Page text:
SNL Understands the Republican Party Better Than Democrats

Dr. Munr Kazmir
5 min readMay 17, 2021

Contrary to popular media reports, the anti-Trump club of Republicans is small and getting smaller all the time.

Pro-Trump U.S. Senator Ted Cruz gets a warm welcome from attendees at the 2021 Young Latino Leadership Summit hosted by Turning Point USA at the Arizona Biltmore in Phoenix, Arizona. April 18, 2021. (photo: Gage Skidmore)

In spite of her strict adherence to principle as it pertains to Donald Trump, embattled Republican Rep. Liz Cheney suffered the worst of all humiliations recently.

It wasn’t her ouster from Republican House leadership; it wasn’t problems back in her home state. Cheney was lampooned this weekend on Saturday Night Live, in a skit which pilloried her as desperate to form an anti-Trump coalition within the Republican Party…and having very little luck doing so.

Like so many other things, it’s funny because it’s true. Since the Lincoln Project cashed in, then crashed and burned out, the small anti-Trump Republican club has shrunk to Cheney, former House Speaker Paul Ryan, Sen. Mitt Romney, and Larry Hogan.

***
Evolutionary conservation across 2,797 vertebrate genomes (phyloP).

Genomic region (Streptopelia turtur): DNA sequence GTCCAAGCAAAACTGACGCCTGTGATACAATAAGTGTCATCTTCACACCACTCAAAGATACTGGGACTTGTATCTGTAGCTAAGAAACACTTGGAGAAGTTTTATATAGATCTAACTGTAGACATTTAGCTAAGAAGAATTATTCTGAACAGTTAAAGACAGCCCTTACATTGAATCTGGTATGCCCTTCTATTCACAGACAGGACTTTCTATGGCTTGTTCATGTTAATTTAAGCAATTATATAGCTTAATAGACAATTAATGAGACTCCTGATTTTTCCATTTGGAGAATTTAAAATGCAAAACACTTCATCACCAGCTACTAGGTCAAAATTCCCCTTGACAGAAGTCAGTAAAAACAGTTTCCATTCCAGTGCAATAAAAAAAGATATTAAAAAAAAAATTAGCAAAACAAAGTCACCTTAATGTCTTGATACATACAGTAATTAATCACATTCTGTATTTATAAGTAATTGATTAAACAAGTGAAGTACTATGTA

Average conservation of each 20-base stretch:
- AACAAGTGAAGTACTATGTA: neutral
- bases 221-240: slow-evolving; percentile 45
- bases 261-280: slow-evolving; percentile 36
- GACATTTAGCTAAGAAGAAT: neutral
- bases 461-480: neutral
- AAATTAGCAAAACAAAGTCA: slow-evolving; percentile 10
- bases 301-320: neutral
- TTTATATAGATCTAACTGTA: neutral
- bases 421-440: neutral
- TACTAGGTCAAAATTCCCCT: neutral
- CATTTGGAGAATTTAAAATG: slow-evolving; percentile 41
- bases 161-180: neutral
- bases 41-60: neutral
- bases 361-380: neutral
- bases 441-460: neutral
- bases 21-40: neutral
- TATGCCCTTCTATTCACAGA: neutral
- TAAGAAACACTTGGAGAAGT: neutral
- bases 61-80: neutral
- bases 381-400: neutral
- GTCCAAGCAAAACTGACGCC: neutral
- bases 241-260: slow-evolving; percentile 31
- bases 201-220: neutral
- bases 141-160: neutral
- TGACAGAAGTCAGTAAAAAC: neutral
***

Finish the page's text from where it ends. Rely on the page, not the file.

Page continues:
Almost all the other members of the Republican Party- present, and aspiring- obviously see no benefit whatsoever in criticizing Donald Trump.

Trump, to the consternation of so many, remains very popular with Republican voters. A recent poll, for all polls are worth, put approval for Cheney’s ouster from leadership at 80%.

Polls are less trustworthy now for a number of reasons- the death of the landline being a major one. But the main reason we can’t count on polling anymore is because the purpose of polling has changed completely.

Polls used to be good-faith attempts by media organizations, companies and politicians to determine public opinion.

Now, polls are designed, and released selectively to shape public opinion.

If a politician commissions a poll, and that poll reflects badly on his policies and performance, that politician has no obligation whatsoever to release that data to the public.

The same is true if a media company like CNN conducts a poll, and the poll reflects badly on CNN, or on a politician whose policy goals…